It really doesn't bother me too much unless they have homework. I'm 37, so in my day, especially my sisters (3 of them), would be on the phone all night. They would talk hours to their boyfriends and friends. It was really hard for anyone to get through, before call waiting, at our house. Then call waiting came about, but that didn't mean they would click over, thank goodness for caller id, then they would know too...

It's the new fad of the times, take it away if it's a problem. I don't have too much of a problem with it. No texting at the dinner table (or lunch on the weekends). I don't make it too big either, my daughter use to text a lot more than she does now, my son is the one who does more texting, and I bet he's saying "yeah" or some one liner... I also don't think 1584 is a lot of texting, just think of how many sentences you say a month, don't you think you say more than 1584?

I also don't think it makes them more withdrawn, they actually are having more one on one conversations. I do think it sort of gives them more privacy, except when they know mom and dad are going to go through their phone... You have to take the good with the bad sometimes. Just think what our grandkids will be doing...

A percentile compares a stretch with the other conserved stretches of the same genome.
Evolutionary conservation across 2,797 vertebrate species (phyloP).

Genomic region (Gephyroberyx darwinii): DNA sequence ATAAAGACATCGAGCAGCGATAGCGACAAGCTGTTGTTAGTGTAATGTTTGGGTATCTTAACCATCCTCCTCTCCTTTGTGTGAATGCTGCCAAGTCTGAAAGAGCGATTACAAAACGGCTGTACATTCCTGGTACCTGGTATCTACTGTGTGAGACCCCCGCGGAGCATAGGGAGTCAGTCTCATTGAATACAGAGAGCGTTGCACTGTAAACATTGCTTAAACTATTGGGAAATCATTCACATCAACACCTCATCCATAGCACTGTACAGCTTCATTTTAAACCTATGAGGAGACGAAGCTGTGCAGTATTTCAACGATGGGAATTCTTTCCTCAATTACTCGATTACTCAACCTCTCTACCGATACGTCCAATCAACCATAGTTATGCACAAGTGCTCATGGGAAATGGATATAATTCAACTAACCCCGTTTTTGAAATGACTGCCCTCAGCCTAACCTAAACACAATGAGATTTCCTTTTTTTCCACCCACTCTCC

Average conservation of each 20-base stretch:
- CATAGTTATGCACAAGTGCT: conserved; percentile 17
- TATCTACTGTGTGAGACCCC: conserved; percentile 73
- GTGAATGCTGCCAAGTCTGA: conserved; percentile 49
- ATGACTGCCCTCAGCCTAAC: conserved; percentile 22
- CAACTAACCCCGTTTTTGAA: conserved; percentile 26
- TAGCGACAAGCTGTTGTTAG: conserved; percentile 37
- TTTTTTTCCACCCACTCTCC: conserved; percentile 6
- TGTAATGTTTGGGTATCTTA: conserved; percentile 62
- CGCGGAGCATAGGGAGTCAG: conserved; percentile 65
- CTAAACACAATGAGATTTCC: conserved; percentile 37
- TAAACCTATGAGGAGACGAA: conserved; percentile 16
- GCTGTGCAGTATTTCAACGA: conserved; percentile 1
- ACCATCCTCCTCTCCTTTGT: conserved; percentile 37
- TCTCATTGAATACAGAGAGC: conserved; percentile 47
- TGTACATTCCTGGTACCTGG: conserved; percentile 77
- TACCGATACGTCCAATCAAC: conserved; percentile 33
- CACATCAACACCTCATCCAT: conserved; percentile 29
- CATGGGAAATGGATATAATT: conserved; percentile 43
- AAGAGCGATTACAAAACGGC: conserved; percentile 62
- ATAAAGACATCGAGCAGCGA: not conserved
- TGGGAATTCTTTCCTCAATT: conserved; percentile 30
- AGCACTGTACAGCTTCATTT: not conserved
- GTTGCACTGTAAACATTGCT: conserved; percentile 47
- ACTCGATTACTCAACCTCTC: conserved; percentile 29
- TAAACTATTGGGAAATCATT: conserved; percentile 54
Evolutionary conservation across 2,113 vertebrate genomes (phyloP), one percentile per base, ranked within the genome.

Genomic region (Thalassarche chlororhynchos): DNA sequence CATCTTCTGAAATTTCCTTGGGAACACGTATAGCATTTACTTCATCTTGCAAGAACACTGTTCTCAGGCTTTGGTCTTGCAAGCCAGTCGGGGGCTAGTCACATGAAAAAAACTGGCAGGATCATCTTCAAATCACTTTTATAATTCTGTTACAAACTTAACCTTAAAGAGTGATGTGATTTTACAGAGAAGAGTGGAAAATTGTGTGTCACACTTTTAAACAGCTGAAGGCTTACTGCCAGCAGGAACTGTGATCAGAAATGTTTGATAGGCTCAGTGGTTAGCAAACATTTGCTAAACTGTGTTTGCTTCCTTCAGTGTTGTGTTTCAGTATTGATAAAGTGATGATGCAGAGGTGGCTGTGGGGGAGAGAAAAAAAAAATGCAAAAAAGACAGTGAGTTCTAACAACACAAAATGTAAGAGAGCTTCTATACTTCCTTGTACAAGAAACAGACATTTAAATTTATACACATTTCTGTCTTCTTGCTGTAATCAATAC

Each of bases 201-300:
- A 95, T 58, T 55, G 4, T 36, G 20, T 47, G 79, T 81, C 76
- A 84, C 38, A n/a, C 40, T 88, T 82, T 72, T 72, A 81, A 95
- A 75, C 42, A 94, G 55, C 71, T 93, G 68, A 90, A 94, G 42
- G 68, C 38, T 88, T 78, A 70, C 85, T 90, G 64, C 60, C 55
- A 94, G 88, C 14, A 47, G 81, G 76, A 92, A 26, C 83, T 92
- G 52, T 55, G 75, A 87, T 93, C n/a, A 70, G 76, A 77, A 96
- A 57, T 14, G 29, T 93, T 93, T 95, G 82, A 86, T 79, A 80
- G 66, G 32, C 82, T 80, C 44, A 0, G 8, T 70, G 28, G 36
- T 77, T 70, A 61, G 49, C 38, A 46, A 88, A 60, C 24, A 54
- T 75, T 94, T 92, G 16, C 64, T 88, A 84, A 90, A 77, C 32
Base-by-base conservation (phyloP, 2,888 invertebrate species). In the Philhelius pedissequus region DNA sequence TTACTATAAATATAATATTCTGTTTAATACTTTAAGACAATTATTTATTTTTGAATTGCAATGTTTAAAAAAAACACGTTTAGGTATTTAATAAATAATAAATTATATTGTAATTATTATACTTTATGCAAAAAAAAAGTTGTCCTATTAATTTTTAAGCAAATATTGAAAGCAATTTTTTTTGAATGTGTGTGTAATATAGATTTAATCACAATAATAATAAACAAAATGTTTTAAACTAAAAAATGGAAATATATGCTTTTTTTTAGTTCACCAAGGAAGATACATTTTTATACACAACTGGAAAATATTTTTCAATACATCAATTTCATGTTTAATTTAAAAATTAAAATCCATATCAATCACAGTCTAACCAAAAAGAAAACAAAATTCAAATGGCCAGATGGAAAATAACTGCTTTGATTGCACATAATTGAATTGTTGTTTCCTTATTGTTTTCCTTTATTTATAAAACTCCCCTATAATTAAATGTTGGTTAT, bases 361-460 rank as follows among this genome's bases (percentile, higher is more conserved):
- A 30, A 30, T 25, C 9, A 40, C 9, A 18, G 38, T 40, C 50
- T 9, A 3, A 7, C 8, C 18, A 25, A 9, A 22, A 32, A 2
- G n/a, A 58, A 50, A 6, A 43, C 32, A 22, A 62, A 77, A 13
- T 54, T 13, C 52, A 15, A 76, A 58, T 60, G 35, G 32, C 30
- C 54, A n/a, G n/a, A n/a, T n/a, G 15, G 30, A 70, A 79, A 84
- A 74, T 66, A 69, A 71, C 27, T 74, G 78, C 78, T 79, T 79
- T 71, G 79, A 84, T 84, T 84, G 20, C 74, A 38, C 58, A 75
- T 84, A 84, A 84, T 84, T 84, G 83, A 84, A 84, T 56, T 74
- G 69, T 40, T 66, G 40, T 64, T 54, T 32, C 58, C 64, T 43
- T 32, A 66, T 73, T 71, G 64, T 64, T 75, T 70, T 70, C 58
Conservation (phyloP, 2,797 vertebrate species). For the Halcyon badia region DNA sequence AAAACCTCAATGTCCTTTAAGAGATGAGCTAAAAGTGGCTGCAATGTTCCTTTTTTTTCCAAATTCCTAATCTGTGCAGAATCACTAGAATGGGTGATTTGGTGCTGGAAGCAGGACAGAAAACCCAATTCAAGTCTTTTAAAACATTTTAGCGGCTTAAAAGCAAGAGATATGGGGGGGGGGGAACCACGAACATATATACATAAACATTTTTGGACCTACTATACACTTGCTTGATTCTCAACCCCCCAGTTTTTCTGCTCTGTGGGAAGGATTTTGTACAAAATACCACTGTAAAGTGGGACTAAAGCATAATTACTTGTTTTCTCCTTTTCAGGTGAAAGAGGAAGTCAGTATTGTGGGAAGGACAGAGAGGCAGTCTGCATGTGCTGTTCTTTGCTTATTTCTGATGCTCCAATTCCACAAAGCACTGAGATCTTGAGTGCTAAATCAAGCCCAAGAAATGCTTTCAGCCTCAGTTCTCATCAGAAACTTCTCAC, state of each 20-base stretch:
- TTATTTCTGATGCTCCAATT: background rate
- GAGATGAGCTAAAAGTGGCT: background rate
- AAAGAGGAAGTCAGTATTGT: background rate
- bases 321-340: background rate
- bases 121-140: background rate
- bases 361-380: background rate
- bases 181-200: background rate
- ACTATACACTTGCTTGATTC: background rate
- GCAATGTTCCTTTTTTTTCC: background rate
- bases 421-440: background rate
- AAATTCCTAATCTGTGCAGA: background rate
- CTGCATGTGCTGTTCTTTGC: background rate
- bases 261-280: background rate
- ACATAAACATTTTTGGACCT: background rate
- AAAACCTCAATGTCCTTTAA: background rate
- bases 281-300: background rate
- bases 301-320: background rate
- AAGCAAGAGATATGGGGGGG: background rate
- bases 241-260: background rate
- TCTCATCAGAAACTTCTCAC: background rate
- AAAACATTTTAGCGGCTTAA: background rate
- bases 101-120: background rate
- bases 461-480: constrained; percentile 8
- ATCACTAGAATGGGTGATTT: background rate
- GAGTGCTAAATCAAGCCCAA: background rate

And to get them to answer your calls, take the phone away for not answering it for a week or more... and don't answer their calls when they call you. It may be a little old fashion to have to schedule a time to pick them up or whatever, but they can survive without a phone...

My kids only have one because they talked grandparents into it... I don't even have a cell phone, nor do I really want one, just every once in a blue moon... I like that people can't always get a hold of me, I like that control over my life.

Hang in there momma!!!

1 mom found this helpful


answers from Detroit on

She could not ever get away with not answering my phone call at her age! even when she is grown she had better give me a reason, shux I still give my mom & grandma one! Mom I missed your call me and the hubby was on the kitchen floor...LOL! Is it affecting her school work or chores? if so I would take it away if not I would let her text from 3:30-8:30 unless it was costing more money.